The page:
for whom are they marching?

Posted: January 25th, 2017 | No Comments »

Credit Kevin Banatte

excellent / sad / real talk article, “who didn’t go to the women’s march matters more than who did,” by jenna wortham (bolding my own):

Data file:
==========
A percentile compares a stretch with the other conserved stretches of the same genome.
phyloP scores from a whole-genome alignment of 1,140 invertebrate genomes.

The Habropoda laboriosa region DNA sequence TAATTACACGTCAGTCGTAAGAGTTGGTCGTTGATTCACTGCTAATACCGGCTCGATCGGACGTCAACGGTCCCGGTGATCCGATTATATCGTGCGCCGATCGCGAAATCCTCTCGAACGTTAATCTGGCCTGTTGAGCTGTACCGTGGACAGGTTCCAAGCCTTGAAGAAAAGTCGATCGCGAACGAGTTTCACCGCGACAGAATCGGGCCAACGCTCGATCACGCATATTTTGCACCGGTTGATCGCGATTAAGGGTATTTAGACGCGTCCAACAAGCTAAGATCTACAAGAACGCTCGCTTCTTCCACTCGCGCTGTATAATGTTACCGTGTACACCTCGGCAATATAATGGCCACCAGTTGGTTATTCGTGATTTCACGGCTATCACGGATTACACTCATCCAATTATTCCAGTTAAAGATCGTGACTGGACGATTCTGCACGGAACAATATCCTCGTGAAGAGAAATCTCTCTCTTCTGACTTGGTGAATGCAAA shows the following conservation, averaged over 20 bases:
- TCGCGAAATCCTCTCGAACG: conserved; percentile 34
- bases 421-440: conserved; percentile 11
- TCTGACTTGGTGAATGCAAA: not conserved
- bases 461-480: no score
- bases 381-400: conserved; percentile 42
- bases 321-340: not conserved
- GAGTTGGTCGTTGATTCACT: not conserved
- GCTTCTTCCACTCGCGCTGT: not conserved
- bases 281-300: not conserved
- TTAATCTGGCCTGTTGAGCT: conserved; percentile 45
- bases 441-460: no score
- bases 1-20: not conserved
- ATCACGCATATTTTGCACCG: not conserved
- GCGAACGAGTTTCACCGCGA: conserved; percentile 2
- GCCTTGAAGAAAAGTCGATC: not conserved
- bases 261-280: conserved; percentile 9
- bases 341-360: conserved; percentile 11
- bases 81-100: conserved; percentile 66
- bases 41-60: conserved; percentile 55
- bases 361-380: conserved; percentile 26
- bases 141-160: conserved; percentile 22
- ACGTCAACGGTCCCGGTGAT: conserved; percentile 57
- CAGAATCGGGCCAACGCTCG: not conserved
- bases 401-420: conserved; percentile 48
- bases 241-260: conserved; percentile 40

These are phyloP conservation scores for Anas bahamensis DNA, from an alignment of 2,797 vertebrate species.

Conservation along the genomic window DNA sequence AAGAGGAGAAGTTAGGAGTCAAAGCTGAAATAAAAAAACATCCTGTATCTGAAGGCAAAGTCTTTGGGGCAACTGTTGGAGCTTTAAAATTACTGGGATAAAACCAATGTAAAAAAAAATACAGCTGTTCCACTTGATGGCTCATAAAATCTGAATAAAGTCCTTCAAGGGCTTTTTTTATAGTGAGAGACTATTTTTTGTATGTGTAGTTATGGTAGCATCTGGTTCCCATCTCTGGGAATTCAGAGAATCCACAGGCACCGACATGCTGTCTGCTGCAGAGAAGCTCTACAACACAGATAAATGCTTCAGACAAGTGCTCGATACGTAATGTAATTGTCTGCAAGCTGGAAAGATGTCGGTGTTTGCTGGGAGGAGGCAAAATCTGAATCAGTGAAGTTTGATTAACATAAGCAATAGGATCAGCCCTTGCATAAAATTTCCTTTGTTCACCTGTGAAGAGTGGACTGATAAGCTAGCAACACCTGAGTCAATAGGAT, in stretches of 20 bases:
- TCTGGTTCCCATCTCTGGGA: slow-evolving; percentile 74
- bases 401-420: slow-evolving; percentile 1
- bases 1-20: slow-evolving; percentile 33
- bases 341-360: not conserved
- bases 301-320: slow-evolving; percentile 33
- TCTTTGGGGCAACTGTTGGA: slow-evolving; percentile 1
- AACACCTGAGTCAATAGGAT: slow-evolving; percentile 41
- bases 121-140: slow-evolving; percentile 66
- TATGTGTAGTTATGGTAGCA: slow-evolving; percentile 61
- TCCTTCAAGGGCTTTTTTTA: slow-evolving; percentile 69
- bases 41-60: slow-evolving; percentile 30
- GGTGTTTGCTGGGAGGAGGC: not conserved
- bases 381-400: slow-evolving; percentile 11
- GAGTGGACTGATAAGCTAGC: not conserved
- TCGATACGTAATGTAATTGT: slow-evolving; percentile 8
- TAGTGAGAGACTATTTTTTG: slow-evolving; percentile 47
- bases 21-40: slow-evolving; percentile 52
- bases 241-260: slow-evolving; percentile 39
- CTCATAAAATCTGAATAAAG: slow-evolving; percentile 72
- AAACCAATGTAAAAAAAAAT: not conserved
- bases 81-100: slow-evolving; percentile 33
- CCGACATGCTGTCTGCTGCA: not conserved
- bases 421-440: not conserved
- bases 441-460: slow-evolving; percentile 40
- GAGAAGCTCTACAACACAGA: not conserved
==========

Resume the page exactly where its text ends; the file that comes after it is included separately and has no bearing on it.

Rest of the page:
But it is the photo of Peoples that resonates the most for me. It felt indicative of the ways in which the day’s events could be viewed as problematic: the notion that women’s rights were suddenly the most important cause in our nation, or that there haven’t been protests and activist movements worth attending until the election of Donald Trump. The photo of Peoples is certainly the image that was most shared among the black women I know and that surfaced in feeds from women who opted out of the march, who chose to spend time with their families or one another instead. Those who were criticized for not participating reminded their followers of the suffrage movement, when black women were increasingly marginalized in the fight for the right to vote, and highlighted the lack of policing at the women’s march, a luxury never granted at Black Lives Matters demonstrations. And they reminded anyone who’d forgotten that 53 percent of all white women who voted voted for Trump, while 94 percent of black women voters cast their ballots for Hillary Clinton. They reminded people that it is very likely that the white women in the photograph probably know — or are related to — someone who voted for Trump. That photo cuts to a truth of the election: While black women show up for white women to advance causes that benefit entire movements, the reciprocity is rarely shown.



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